Tracking down the perpetrators of Monday’s Boston Marathon bombing will depend in part on determining the techniques they used, an aspect of the investigation that will rely heavily on evidence gathered from videos and photos of the crime scene. The New Yorker’s Paige Williams spoke with former crime-scene analyst and Boston University School of Medicine instructor Adam B. Hall about the types of clues investigators will be looking for, and why. Forensic chemistry, explains Hall, lets investigators put together chemical evidence in crimes that involve drugs, arson, and explosives.
To learn about the devices used in the Boston attack, Hall says investigators will be collecting every piece of evidence they can. “I can imagine they’re treating this almost like a plane crash,” says Hall. While some evidence is transient and can be washed away by rain, Hall says that the biggest clues will come from photos of the scene, including ones that show the color of the explosion and the smoke. The white color of the smoke from the bombs suggests to Hall the use of high explosive, like ANFO, the same explosive used in the Oklahoma CIty bombing, or T.A.T.P. Also important will be what witnesses report about what they saw, smelled, and heard. Trained ears, for example, can evaluate the brisance—the sound of an explosion—to evaluate the type of explosive used.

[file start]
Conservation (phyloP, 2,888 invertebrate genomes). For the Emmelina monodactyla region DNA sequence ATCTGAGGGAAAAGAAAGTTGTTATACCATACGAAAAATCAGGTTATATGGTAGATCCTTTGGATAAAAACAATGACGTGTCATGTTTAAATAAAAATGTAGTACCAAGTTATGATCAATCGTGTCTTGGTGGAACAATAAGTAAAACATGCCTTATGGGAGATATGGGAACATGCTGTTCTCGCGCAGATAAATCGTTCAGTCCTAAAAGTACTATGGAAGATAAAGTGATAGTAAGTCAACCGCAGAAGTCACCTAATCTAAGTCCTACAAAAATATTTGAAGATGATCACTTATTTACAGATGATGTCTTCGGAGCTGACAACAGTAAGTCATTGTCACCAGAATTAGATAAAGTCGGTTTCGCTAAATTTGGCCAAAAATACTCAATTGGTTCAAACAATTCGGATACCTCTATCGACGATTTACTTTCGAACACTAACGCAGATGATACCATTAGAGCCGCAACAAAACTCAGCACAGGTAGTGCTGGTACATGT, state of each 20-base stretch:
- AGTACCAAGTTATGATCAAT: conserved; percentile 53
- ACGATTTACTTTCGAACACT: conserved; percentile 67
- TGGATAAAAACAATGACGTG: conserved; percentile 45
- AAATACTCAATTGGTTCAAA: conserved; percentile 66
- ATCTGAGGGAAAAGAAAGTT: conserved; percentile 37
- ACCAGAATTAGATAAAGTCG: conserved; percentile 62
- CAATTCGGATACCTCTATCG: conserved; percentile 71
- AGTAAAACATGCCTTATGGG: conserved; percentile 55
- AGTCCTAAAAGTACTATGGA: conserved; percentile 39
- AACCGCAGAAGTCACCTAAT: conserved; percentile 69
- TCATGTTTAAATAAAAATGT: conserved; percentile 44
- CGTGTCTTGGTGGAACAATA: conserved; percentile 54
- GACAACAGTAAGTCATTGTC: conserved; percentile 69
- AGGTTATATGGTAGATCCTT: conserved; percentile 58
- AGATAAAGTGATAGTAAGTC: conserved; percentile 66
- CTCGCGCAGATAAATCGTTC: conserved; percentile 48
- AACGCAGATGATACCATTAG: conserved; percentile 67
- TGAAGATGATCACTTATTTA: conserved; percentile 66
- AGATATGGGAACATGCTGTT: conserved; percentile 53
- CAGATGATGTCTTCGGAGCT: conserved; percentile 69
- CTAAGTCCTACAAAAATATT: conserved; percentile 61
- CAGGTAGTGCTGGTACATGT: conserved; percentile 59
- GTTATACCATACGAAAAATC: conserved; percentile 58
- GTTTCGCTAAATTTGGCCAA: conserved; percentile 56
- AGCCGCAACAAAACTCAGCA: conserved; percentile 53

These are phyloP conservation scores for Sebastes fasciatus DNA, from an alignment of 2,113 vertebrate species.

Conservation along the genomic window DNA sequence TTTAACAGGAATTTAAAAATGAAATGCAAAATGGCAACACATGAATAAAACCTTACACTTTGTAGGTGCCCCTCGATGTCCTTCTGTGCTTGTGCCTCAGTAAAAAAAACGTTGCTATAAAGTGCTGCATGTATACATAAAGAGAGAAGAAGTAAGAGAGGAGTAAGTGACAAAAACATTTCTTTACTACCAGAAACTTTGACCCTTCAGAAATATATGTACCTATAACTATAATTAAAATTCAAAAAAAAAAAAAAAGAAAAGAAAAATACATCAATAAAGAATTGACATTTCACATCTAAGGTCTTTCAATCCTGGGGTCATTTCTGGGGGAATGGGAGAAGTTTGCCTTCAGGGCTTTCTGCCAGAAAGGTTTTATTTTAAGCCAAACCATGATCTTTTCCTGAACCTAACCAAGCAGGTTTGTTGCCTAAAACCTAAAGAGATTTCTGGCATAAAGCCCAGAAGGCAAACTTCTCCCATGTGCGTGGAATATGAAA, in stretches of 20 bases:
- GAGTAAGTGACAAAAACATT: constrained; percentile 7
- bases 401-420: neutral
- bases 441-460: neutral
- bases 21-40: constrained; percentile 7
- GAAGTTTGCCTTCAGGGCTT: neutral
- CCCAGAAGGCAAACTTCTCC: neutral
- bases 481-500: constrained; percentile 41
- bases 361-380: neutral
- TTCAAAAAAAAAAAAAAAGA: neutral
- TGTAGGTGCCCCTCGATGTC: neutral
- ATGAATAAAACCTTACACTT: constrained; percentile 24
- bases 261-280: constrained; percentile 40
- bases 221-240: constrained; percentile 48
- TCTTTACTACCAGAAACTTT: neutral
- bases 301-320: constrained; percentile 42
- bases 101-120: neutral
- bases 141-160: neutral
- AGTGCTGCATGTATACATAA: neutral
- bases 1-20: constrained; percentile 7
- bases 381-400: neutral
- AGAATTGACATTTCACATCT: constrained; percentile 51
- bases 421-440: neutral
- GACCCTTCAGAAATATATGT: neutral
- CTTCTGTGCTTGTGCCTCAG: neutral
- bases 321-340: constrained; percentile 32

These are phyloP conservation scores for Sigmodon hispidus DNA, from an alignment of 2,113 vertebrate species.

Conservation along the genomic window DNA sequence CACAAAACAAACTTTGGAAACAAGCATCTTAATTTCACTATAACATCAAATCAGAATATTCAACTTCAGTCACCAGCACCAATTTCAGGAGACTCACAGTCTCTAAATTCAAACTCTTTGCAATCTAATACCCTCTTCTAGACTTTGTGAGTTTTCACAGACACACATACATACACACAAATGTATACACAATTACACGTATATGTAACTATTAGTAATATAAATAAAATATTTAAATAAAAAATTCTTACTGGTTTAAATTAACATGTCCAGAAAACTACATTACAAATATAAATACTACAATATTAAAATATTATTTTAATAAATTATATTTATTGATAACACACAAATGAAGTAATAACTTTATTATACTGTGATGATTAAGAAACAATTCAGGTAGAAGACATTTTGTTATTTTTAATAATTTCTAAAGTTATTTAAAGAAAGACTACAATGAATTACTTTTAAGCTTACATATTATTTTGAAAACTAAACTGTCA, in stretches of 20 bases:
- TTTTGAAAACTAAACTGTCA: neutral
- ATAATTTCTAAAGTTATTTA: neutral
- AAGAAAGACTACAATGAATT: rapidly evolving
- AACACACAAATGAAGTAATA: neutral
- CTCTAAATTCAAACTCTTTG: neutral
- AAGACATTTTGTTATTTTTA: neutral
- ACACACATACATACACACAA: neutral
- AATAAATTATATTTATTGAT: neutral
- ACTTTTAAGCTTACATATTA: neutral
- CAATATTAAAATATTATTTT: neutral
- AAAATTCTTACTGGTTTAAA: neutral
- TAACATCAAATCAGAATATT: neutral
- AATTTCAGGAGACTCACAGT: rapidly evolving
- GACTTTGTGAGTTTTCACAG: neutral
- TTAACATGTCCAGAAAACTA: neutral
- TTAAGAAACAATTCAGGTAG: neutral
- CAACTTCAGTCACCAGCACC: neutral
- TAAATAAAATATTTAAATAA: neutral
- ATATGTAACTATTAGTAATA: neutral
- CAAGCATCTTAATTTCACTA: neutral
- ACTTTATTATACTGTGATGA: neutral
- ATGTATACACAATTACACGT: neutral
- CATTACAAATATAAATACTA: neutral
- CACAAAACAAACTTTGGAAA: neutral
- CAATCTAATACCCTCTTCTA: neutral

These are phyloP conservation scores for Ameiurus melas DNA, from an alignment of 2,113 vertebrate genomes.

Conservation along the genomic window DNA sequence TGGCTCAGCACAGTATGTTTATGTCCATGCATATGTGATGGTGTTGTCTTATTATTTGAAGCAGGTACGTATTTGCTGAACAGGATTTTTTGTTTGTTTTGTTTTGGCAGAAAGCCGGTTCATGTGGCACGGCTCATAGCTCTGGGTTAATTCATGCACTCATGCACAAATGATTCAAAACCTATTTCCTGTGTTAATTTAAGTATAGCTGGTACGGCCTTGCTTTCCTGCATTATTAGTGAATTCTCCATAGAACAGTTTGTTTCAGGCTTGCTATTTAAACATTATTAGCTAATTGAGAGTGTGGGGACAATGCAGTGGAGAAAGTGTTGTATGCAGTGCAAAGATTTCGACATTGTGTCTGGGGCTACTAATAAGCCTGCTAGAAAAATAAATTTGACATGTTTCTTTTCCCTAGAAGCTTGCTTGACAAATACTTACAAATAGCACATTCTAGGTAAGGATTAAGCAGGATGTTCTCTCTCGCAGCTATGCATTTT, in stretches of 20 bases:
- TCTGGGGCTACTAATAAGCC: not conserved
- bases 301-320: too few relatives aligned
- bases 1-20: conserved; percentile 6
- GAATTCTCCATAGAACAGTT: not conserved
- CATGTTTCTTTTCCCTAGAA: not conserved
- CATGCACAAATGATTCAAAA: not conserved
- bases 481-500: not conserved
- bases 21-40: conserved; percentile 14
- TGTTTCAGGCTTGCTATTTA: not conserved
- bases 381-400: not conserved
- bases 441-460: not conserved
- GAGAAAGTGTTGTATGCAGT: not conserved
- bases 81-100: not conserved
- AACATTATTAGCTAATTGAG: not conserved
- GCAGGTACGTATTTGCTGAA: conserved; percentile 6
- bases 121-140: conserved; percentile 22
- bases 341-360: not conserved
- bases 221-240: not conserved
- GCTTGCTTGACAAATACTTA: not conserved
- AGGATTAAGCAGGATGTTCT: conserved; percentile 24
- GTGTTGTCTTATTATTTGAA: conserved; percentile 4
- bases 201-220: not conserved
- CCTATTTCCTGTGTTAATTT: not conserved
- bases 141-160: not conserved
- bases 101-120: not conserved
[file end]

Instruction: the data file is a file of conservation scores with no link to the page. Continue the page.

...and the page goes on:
In addition to helping determine the type of explosives used, the use of crowdsourced images, videos, and testimonials may eventually help identify the perpetrators. Establishing whether the explosive was remotely detonated by a cell phone, for example, will offer clues about the attackers’ level of technical sophistication. CNN reports that the investigation will rely to an unprecedented extent on crowdsourced images and videos from spectators’ cellphones, Vine videos, and Instagram feeds. Richard DesLauriers, the FBI special agent in charge of the investigation, said he wants to see “any and all imagery taken by anyone and everyone where the blasts occurred Monday.”
Images and video of the bombing proliferated on social media like Twitter, Facebook, and YouTube in the minutes after the blasts. Investigators will combine that trove of evidence with video from surveillance cameras at Copley Square and, as Boston police commissioner Ed Davis said at a press conference today, “go through every frame we have to to determine who was in the area.” Interviews of witnesses will also be a critical component in the collection of evidence. How investigators process all the data they cull from surveillance footage and spectators’ photos, videos, and testimonials will likely lead to advances in the way highly visible attacks on soft targets are solved, and hopefully prevented.